Whoever knows any thing of the history of the Church needs not to be informed, that it has, from its first foundation to the present hour, been struggling with difficulties of various kinds, which it has, by patience and perseverance, successively overcome. This conflict is prophetically alluded to by our blessed Lord in various passages, especially in his last conversation with his disciples; and

and is farther, very distinctly noticed, in the different epistles which they wrote, and in the book of Revelation. The superintending power and providence of Christ, as supreme head of the Church, was promised, as we have seen before,* on the eve of his return into heaven, and has ever since been clearly displayed in the various triumphs of his suffering Church. In what way he exercises this superintendency, it is not all material' to enquire. If it generally concurs with the ordinary events of human life, and seems, like the operations of nature, to depend on the agency of merely secondary causes, that does not hinder it from being his holy work and will, for miraculous interpositions have long ago ceased. The fact is formally announced to us, that “he is head over all things,” and “by him all things consist.” Nothing, therefore, transpires upon the earth, nothing occurs in all the immensity of space, but it is within his immediate jurisdiction, and under his absolute control. The time is coming, when this authority of Christ, which is disputed by some, and denied by others, will be universally acknowledged, and his government will be made complete by the “casting down imaginations, and every high thing that exalteth itself against the knowledge of God, and bringing into captivity every thought to the obedience of Christ.” “But of that day and hour knoweth no man.” It is among “the times which the Father hath put in his own power.” Till then, the devils in the regions round about us, and ungodly and abandoned men upon the earth, are suffered, with some restrictions, to prosecute their respective designs. The power of evil spirits was undoubtedly crippled by our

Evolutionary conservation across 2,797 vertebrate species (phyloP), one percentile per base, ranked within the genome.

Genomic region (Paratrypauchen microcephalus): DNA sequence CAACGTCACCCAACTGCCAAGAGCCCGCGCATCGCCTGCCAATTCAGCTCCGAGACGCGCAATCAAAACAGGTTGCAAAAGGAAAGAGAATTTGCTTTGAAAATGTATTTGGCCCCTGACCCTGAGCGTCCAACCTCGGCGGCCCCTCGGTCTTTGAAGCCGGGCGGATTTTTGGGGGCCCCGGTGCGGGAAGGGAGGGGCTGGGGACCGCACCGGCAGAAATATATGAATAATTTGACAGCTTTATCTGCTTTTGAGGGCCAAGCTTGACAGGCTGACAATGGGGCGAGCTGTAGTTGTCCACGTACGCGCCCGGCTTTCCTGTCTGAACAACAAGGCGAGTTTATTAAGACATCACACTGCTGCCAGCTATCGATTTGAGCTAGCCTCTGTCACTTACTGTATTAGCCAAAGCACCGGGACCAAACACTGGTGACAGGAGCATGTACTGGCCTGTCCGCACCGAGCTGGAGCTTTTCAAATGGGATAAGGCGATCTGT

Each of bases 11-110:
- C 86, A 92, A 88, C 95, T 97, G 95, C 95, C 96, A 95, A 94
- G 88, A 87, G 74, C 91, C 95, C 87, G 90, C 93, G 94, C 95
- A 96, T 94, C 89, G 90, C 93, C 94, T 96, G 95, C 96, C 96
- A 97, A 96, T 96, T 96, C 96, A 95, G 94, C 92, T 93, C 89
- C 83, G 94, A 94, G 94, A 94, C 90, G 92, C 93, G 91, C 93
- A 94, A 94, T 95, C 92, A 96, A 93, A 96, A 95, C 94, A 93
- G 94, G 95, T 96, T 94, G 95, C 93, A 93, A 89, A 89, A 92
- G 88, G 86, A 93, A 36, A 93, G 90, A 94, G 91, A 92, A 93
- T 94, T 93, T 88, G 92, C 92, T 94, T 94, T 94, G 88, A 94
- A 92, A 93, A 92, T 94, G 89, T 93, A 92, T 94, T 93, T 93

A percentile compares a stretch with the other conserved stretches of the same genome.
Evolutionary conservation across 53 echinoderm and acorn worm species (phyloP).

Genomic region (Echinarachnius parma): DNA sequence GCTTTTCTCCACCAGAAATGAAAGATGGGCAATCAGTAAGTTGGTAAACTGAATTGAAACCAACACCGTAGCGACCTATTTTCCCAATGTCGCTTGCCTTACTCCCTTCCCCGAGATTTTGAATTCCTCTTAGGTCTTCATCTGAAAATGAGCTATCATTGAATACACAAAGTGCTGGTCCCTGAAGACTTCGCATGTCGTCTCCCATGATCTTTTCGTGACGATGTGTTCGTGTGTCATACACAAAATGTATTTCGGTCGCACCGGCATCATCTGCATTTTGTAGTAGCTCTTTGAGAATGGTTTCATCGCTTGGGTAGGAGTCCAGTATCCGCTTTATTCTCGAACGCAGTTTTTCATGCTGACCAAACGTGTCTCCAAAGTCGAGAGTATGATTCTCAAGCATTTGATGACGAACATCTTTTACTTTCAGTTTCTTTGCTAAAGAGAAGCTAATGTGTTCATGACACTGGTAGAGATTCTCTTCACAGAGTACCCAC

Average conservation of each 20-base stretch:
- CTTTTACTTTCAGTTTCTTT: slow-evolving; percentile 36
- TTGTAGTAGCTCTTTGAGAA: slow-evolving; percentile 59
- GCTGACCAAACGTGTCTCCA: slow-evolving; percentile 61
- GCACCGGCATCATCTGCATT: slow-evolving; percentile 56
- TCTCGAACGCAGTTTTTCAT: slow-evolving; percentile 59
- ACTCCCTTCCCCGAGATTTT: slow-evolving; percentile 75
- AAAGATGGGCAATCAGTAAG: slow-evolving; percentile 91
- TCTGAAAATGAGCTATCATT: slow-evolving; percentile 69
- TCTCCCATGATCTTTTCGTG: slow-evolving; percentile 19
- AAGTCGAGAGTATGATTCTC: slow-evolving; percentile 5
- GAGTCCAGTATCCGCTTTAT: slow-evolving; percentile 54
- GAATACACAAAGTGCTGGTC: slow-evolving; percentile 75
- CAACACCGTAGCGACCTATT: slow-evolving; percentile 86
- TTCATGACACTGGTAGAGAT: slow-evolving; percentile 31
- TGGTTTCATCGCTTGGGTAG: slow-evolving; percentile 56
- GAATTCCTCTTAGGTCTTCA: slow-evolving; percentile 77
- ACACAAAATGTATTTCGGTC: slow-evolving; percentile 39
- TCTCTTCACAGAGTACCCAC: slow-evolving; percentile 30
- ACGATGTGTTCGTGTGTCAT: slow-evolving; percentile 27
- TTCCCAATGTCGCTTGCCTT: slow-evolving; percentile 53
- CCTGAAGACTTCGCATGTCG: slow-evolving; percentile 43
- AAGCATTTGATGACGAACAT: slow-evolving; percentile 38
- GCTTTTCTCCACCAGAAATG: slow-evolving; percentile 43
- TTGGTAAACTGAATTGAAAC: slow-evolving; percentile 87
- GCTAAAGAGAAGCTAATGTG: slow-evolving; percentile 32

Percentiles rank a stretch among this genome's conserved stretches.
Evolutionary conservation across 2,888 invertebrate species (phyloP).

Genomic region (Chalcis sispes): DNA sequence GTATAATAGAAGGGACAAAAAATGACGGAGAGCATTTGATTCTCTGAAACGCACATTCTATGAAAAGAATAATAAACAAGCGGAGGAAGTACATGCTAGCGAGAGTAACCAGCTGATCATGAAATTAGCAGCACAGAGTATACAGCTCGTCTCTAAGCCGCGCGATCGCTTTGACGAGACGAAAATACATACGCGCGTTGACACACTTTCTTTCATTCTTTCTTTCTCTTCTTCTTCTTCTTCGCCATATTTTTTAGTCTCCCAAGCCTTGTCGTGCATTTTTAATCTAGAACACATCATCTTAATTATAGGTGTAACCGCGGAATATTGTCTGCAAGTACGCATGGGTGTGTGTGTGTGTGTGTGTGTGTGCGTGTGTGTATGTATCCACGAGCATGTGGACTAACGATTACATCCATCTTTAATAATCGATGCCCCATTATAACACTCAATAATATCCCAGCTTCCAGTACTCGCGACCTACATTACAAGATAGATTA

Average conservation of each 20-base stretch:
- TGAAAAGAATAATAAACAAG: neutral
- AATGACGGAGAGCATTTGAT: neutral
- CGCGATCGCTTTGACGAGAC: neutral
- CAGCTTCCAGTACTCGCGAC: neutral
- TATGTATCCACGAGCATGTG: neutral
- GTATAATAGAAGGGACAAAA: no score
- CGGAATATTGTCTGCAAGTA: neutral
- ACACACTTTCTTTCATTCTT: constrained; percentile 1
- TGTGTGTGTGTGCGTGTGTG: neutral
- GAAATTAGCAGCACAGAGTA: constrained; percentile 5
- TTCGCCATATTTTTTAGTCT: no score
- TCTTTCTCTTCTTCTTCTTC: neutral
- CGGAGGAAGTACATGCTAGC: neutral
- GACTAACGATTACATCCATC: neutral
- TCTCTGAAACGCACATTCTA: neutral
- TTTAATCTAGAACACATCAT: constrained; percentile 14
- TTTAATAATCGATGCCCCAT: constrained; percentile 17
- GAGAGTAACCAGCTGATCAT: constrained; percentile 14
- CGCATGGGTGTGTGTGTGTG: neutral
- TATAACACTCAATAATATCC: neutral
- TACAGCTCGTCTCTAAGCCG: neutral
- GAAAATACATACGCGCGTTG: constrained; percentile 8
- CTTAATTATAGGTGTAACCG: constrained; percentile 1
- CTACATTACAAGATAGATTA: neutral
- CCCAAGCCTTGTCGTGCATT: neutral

* See last Discourse, page 307, &c.

crippled by our Lord's ministration. We read not since his resurrection, of the same influence prevailing in the world, as was notoriously conspicuous before that astonishing event. And both